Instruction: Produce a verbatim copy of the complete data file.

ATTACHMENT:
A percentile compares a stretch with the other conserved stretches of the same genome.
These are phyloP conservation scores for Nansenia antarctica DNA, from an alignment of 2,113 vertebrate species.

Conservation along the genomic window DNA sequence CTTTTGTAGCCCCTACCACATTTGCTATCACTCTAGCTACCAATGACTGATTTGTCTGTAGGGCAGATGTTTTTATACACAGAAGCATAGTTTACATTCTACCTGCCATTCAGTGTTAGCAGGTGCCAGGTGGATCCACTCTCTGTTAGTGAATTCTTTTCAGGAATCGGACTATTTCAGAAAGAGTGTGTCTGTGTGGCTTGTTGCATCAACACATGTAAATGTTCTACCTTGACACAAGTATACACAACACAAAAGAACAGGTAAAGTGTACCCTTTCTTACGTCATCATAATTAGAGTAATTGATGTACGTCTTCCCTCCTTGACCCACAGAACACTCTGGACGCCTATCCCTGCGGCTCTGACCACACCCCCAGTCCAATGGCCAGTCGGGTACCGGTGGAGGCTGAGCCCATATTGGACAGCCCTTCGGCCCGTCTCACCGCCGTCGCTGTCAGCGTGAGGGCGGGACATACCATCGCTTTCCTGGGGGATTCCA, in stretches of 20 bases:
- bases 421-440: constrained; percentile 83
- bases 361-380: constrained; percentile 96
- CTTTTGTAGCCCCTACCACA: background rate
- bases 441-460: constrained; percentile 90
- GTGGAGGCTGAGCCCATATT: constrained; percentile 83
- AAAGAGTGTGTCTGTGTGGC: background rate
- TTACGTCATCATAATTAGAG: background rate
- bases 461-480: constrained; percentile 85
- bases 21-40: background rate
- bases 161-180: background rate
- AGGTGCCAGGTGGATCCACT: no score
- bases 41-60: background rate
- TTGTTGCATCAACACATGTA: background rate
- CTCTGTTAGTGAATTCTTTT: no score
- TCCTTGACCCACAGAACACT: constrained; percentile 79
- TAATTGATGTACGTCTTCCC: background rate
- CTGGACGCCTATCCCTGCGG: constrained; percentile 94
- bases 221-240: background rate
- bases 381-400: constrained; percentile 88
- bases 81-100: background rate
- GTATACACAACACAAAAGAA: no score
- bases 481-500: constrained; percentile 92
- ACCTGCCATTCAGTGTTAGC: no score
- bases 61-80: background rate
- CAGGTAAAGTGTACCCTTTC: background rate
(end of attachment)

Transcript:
A percentile compares a stretch with the other conserved stretches of the same genome.
These are phyloP conservation scores for Nansenia antarctica DNA, from an alignment of 2,113 vertebrate species.

Conservation along the genomic window DNA sequence CTTTTGTAGCCCCTACCACATTTGCTATCACTCTAGCTACCAATGACTGATTTGTCTGTAGGGCAGATGTTTTTATACACAGAAGCATAGTTTACATTCTACCTGCCATTCAGTGTTAGCAGGTGCCAGGTGGATCCACTCTCTGTTAGTGAATTCTTTTCAGGAATCGGACTATTTCAGAAAGAGTGTGTCTGTGTGGCTTGTTGCATCAACACATGTAAATGTTCTACCTTGACACAAGTATACACAACACAAAAGAACAGGTAAAGTGTACCCTTTCTTACGTCATCATAATTAGAGTAATTGATGTACGTCTTCCCTCCTTGACCCACAGAACACTCTGGACGCCTATCCCTGCGGCTCTGACCACACCCCCAGTCCAATGGCCAGTCGGGTACCGGTGGAGGCTGAGCCCATATTGGACAGCCCTTCGGCCCGTCTCACCGCCGTCGCTGTCAGCGTGAGGGCGGGACATACCATCGCTTTCCTGGGGGATTCCA, in stretches of 20 bases:
- bases 421-440: constrained; percentile 83
- bases 361-380: constrained; percentile 96
- CTTTTGTAGCCCCTACCACA: background rate
- bases 441-460: constrained; percentile 90
- GTGGAGGCTGAGCCCATATT: constrained; percentile 83
- AAAGAGTGTGTCTGTGTGGC: background rate
- TTACGTCATCATAATTAGAG: background rate
- bases 461-480: constrained; percentile 85
- bases 21-40: background rate
- bases 161-180: background rate
- AGGTGCCAGGTGGATCCACT: no score
- bases 41-60: background rate
- TTGTTGCATCAACACATGTA: background rate
- CTCTGTTAGTGAATTCTTTT: no score
- TCCTTGACCCACAGAACACT: constrained; percentile 79
- TAATTGATGTACGTCTTCCC: background rate
- CTGGACGCCTATCCCTGCGG: constrained; percentile 94
- bases 221-240: background rate
- bases 381-400: constrained; percentile 88
- bases 81-100: background rate
- GTATACACAACACAAAAGAA: no score
- bases 481-500: constrained; percentile 92
- ACCTGCCATTCAGTGTTAGC: no score
- bases 61-80: background rate
- CAGGTAAAGTGTACCCTTTC: background rate